Palm Springs is one of the most LGBT-friendly cities in the country, and that is due in large part to Ginny. She is a former co-chair of the Los Angeles County Commission on HIV/AIDS services and a former executive director of Caring for Children and Families with AIDS. She’s a founding co-chair of the Palm Springs Gay & Lesbian Center.
Why we’re watching: Ginny could become Palm Springs’ first woman and first lesbian mayor. She has the support of the Desert Stonewall Democrats and two of the city’s biggest donors. This election is following the current mayor’s public corruption investigation by the FBI.
Running for: Columbus City Council, At-Large
Councilmember Hardin served as the mayor’s LGBT liaison, providing a strong voice for the community in city government and working with Columbus City Council to ensure that the city earned a score of 100 on the Human Rights Campaign’s Municipal Equality Index. This is a historic feat in a state that has no LGBT protections.
Shannon’s work has changed lives in Columbus. The programs he has implemented in Columbus have empowered the citizens that need it most. His work on the Restoration Academy and Columbus Urban League on the African American Male Initiative has provided mentorship, job training and leaderships skills to countless people.
Shannon will continue to make a difference for the city of Columbus, and that’s why he’s running to stay on the council he was appointed to.
Why we’re watching: Shannon is the first openly LGBT African American to hold office in Columbus, and is only one of nine LGBT voices serving in Ohioan government at any level.
Running for: City Council, District 2 in Midvale, Utah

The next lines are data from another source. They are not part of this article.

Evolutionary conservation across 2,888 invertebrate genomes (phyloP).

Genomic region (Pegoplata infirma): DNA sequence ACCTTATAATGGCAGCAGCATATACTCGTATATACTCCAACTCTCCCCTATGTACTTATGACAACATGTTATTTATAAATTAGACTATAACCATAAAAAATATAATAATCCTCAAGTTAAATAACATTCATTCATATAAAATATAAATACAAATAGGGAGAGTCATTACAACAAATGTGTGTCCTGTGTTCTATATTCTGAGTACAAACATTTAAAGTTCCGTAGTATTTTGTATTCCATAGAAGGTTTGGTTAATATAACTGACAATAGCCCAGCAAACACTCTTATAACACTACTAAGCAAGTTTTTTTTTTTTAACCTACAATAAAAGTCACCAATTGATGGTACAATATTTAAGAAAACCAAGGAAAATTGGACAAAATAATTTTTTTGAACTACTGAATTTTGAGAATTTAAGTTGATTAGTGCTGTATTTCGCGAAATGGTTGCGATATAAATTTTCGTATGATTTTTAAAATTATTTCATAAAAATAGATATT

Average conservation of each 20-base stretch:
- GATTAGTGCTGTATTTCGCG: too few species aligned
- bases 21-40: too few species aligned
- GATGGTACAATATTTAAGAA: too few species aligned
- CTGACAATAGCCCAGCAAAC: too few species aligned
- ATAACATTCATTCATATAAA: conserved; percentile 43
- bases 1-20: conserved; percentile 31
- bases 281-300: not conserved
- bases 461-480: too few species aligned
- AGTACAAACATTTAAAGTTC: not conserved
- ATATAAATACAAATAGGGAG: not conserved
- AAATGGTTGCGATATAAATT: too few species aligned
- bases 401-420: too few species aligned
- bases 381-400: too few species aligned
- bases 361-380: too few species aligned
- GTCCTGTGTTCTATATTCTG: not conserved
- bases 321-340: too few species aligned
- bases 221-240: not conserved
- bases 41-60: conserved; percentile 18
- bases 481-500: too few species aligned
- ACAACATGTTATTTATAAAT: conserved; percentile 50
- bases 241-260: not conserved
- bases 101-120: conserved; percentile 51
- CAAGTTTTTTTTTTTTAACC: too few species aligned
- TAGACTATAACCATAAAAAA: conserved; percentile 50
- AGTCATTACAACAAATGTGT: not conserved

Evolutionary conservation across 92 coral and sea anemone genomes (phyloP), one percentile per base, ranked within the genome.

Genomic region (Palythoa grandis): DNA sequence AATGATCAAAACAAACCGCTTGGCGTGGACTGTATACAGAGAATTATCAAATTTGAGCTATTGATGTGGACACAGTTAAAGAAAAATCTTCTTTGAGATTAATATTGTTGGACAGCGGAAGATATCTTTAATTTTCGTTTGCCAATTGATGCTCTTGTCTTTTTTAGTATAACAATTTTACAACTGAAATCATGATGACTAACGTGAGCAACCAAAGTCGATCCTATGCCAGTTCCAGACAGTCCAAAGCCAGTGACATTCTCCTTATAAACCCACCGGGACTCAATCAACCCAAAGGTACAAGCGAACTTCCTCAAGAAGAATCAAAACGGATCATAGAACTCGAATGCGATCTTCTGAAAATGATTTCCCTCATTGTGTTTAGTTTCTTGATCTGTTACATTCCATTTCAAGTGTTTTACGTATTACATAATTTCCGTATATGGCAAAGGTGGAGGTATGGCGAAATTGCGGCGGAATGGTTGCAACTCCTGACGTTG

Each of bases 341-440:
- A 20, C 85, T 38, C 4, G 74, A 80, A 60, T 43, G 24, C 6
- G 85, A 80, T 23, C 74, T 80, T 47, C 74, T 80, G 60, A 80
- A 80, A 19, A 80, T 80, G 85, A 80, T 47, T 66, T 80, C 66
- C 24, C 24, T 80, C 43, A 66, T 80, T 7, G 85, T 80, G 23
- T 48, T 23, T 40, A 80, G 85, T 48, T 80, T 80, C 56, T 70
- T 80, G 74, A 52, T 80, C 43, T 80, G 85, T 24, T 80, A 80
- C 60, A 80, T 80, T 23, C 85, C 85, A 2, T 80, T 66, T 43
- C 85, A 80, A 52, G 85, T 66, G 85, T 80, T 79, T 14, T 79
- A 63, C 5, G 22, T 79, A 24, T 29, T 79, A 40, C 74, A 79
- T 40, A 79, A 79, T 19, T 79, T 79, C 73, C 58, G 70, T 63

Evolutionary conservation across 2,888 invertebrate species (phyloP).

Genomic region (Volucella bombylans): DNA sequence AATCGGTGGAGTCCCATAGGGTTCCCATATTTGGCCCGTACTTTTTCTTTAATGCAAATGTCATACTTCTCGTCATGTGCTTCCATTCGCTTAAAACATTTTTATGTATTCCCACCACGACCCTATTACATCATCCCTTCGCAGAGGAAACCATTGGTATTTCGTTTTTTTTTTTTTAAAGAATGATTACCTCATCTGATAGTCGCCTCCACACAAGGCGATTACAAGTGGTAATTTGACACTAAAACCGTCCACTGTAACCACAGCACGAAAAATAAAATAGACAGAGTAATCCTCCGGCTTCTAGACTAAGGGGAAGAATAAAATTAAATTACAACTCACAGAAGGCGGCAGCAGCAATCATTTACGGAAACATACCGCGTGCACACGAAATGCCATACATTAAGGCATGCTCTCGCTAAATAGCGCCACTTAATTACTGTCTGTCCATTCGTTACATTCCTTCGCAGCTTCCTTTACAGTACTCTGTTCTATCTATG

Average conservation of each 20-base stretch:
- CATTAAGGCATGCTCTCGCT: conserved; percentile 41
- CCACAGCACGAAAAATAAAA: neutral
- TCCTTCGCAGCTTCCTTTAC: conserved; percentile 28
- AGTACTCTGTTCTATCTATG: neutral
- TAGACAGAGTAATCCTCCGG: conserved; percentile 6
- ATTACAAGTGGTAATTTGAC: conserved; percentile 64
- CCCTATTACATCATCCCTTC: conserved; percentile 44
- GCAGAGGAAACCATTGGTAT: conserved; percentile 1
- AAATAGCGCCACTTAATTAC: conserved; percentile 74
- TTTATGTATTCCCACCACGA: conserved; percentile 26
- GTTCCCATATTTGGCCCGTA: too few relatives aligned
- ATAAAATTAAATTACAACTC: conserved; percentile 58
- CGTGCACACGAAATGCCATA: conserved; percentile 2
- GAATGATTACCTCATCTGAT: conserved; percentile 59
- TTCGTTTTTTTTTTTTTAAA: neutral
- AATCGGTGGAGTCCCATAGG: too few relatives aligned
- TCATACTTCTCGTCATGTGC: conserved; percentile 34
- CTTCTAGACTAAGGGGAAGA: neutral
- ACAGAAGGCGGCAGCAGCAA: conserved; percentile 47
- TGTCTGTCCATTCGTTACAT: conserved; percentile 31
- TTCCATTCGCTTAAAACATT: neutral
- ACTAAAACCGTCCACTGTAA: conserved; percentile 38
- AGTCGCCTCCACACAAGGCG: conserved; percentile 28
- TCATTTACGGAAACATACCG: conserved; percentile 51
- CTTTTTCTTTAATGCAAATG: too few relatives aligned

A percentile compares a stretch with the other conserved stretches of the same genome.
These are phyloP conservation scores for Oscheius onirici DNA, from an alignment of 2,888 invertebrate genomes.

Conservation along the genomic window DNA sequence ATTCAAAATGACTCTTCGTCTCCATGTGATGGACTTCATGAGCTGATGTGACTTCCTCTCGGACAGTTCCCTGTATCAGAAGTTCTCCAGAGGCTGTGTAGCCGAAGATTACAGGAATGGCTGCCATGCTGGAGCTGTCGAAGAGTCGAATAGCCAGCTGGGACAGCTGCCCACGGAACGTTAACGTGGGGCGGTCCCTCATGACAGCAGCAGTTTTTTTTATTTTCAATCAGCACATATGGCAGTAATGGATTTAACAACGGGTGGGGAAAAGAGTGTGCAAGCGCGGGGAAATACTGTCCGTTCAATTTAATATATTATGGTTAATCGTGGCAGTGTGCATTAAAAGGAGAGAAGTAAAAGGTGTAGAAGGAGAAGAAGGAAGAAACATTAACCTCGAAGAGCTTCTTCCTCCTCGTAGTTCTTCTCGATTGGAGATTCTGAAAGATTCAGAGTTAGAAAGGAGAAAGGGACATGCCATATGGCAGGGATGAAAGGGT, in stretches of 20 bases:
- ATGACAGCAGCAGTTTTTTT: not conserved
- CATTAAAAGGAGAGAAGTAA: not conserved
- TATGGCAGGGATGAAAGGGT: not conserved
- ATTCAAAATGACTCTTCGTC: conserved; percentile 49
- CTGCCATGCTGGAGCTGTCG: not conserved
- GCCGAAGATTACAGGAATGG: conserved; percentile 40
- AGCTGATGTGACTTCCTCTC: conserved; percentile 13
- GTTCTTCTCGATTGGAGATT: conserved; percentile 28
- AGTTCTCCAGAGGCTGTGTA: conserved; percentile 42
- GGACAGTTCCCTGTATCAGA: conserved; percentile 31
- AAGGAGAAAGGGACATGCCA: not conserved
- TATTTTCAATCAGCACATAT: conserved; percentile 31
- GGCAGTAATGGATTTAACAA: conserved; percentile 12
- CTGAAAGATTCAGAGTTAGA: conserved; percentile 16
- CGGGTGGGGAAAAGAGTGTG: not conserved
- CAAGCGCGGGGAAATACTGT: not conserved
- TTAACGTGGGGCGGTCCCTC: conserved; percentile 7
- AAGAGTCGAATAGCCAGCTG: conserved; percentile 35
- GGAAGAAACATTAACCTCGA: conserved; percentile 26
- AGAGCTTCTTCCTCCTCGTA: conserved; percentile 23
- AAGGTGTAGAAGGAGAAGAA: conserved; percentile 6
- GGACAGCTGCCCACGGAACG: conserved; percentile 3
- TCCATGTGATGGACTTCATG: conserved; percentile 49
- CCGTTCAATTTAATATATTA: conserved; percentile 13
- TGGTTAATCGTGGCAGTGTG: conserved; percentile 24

Sophia is a software engineer, US Navy veteran, and community council member running to unseat a longtime incumbent on the Midvale City Council. Her hope is to make Midvale a place more welcoming and celebratory toward diversity.
If elected, Sophia would be the first transgender elected official in the state of Utah and the only woman serving on the council.
Why we’re watching: The difference between Sophia becoming the first transgender elected official in Utah and her losing could be just a few votes in a small district like this. Her win will be historic, and will prove the strength of the LGBT community even in small suburbs like Midvale.
Running for: Salt Lake City Council, District 4
Derek and his partner are responsible for Utah striking its ban on same-sex marriage and today they run a local business selling packaged Middle Eastern food. If Derek wins his election, he’ll provide a strong voice for the LGBT people of Salt Lake City.
Why we’re watching: Derek’s story is a familiar one to those in LGBT politics. After leading a normal life, Derek was thrust into the spotlight after realizing the need to fight for what the LGBT community deserves. Now, he’s ready to continue this work on the City Council.
Running for: Houston City Council, At-Large
Lane is the Chairman of the Harris County Democratic Party and chief compliance officer at a charter school. He has spent most of his career of service aiding LGBT youth, and played a role in Lawrence v. Texas, the Supreme Court case that changed the country’s sodomy laws.